Interview with Sensei Spongia Part 3

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What is your opinion of Karate as a sport?

Sensei Spongia:

Karate-Dō is not a sport.

We must be honest.

Sport is one thing and the martial art is something completely different.

What will remain to competitors at the end of their careers, what will remain them besides some medals which will rust?

The experience of the competition could be a good experience for young people. I myself have participated in tournaments and competitions for many years in my youth (also because at that time there was not much choice in Italy). But this experience must be proposed with great care and attention, proposed with honesty and integrity and thinkimg to rules that should not push the practitioner to distort his practice in order to achieve success in a competition.

The ethical, moral and technical values expressed in the practice in the Dōjō should also be reflected in the competitive performance. We call it Shiai: a test for some technical and psychological skills acquired through a confrontation with an opponent whom is just an help for the confrontation with oneself.

You are not competing against other then yourself, against your physical and psychological limitations.

On the contrary, I think most people went very far from this approach, in a totally different direction, with a total neglect not only of the technical skills and effectiveness of the Martial art but also of its educational and ethical aspects.

Our organization, IOGKF, has no competitive purpose.

When we dared to propose a 'competitive experience' to our youth we were very, very careful about the formula to be adopted.

We designed it and perfected it so that it could allow a healthy and effective opportunity to verify the  psycophysical qualities and techniques with tests that require the practitioner to have a complete and non-specialistic preparation. This formula was faithful to the curriculum and educational setting of IOGKF and the Dōjō practice.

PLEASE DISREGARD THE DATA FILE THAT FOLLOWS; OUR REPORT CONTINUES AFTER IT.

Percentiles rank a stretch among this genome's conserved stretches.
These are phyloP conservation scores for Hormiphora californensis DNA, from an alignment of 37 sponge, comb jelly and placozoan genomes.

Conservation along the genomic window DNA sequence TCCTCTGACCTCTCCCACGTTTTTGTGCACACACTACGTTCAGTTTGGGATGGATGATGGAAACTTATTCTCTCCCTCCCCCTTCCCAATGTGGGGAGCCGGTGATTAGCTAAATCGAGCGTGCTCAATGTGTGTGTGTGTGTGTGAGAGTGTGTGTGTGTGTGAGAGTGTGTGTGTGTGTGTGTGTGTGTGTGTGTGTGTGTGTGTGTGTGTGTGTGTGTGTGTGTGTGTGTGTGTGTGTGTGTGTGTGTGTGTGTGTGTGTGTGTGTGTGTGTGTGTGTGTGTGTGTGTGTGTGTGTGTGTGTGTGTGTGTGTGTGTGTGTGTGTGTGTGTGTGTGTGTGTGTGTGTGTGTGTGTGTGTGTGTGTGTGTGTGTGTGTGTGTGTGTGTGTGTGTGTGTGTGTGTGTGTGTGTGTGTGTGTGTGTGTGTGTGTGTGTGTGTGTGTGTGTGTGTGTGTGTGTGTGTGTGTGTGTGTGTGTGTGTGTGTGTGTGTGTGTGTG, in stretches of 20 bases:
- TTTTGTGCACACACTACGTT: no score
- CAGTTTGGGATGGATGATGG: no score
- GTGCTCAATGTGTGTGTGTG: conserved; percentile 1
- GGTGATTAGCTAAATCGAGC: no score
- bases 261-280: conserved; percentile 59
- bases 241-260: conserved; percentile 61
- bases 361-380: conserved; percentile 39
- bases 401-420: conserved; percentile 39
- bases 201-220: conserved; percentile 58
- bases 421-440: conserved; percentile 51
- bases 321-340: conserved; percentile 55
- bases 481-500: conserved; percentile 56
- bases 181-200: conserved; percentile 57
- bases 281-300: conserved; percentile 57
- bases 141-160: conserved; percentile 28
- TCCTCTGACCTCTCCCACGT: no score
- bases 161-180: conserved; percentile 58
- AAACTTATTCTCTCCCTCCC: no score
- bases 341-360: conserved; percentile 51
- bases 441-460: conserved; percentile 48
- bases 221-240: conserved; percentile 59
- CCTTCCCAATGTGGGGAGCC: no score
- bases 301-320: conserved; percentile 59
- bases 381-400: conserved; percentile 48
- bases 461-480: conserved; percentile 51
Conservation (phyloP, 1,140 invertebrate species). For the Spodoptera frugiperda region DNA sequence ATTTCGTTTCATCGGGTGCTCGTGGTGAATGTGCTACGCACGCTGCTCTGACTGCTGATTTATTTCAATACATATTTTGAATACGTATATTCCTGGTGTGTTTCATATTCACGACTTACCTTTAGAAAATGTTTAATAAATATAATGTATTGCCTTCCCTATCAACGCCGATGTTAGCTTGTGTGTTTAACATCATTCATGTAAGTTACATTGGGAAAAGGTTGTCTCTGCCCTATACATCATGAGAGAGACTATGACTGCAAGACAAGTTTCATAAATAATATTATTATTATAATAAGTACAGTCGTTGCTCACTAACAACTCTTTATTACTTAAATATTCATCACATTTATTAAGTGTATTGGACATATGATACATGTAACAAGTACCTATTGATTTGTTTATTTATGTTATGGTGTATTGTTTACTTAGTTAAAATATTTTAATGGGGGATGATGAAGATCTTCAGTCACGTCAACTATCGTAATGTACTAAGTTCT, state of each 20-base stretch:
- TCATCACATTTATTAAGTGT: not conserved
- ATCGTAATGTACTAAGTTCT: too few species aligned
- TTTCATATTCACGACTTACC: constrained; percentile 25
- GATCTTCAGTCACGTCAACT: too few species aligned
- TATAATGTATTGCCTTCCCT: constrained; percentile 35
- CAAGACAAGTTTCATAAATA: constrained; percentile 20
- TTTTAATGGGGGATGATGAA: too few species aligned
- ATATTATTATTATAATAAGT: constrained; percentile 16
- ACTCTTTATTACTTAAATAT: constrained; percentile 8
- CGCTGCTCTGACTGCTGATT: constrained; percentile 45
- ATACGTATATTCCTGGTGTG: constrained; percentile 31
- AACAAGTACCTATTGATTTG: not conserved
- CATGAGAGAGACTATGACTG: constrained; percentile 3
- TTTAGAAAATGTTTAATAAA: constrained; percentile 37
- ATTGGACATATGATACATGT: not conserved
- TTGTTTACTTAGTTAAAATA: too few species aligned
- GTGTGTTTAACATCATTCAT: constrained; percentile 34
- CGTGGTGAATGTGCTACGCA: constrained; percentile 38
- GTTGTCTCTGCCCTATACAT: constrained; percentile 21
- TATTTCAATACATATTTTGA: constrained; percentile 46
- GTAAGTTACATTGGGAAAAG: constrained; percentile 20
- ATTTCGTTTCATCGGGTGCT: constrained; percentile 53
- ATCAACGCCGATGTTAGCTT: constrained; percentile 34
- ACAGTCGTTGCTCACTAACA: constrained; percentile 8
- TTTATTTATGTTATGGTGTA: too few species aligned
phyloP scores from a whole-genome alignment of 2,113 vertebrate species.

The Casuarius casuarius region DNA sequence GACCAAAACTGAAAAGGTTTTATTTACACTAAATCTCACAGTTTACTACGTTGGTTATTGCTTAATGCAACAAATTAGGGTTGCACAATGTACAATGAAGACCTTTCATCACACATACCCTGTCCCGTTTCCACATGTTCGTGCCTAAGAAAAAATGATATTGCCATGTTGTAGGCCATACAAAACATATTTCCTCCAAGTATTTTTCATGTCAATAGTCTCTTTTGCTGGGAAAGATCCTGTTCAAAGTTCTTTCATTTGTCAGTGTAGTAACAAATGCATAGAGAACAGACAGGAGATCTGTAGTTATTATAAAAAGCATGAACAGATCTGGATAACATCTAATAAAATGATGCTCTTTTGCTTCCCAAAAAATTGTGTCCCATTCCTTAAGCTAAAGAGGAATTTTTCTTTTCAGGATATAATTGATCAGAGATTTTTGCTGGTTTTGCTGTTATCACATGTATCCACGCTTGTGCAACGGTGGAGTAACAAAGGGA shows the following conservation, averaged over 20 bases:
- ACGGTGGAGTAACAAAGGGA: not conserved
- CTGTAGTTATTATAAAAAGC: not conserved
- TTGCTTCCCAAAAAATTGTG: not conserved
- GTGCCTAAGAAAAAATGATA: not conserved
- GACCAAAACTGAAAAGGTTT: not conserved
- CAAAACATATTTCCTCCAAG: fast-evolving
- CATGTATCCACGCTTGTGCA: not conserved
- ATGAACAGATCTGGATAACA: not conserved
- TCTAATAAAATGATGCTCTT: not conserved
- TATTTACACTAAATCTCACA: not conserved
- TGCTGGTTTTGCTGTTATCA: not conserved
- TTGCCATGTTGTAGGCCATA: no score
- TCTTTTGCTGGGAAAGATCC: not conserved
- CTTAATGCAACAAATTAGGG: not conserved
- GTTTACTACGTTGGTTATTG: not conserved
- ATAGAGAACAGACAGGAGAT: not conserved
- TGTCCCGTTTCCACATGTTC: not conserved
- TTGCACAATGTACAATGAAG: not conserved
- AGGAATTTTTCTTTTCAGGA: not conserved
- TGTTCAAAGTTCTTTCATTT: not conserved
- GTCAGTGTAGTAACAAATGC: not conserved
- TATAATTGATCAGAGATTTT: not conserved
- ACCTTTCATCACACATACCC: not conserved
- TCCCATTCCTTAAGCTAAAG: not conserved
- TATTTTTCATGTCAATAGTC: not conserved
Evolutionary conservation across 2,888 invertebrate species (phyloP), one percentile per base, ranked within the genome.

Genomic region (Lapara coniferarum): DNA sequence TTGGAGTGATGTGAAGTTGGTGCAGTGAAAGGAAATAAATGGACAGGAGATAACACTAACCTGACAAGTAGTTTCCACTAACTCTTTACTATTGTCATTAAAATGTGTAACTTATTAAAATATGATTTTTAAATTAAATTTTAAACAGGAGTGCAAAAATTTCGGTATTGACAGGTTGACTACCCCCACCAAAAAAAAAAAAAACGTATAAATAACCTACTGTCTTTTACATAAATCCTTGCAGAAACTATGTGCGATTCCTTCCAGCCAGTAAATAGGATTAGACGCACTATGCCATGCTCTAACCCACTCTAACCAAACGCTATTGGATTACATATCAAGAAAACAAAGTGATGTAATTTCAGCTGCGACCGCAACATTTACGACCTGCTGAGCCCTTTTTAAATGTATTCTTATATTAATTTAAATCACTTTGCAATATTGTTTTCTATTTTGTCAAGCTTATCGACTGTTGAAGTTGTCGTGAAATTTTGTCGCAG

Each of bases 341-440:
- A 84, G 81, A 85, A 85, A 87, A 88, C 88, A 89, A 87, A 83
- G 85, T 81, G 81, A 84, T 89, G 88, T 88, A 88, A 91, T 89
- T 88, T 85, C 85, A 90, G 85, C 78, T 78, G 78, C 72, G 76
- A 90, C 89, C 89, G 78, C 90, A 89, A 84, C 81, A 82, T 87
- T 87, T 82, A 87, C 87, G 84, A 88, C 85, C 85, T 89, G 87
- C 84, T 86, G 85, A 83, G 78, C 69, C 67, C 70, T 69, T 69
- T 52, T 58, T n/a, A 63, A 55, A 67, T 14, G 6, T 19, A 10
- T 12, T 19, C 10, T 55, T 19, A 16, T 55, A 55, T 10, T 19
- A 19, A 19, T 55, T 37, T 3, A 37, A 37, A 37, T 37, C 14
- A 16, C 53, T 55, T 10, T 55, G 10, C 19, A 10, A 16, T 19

Our students, teenagers and adults, practice hard and with great enthusiasm and do not need to be motivated in their training by a possibility to get a medal.

Not to mention the attitude of the world of sports karate towards so-called “amateurs” or “non-agonists” who seem to be considered exclusively as “affiliations meat”and who in the traditional school, on the contrary,constitute the pillars of the Dojo and of the School.

Paradoxically, the Grand Masters of Budo, including Higaonna Sensei, who have never been champions of the sport, would be considered “amateurs” by Karate sportspeople.

And these amateur trainees assigned to a second-divisionare “consoled” by Dan grades that replaces the medal.

Otherwise, what is the sense of those pathetic exams for various black belt dan grades, in which I have unfortunately participated in sports federations, if not to provide a consolation for those who prefer hanging their little diplomas on the walls instead of practicing for real?

Even in a purely sports world, if you want to play tennis with someone you must know how to throw the ball beyond the net. Similarly, if you come to take a swimming certificate exam and sink miserably in the middle of the swimming pool, no instructor will ever dream of acknowledging your certificate.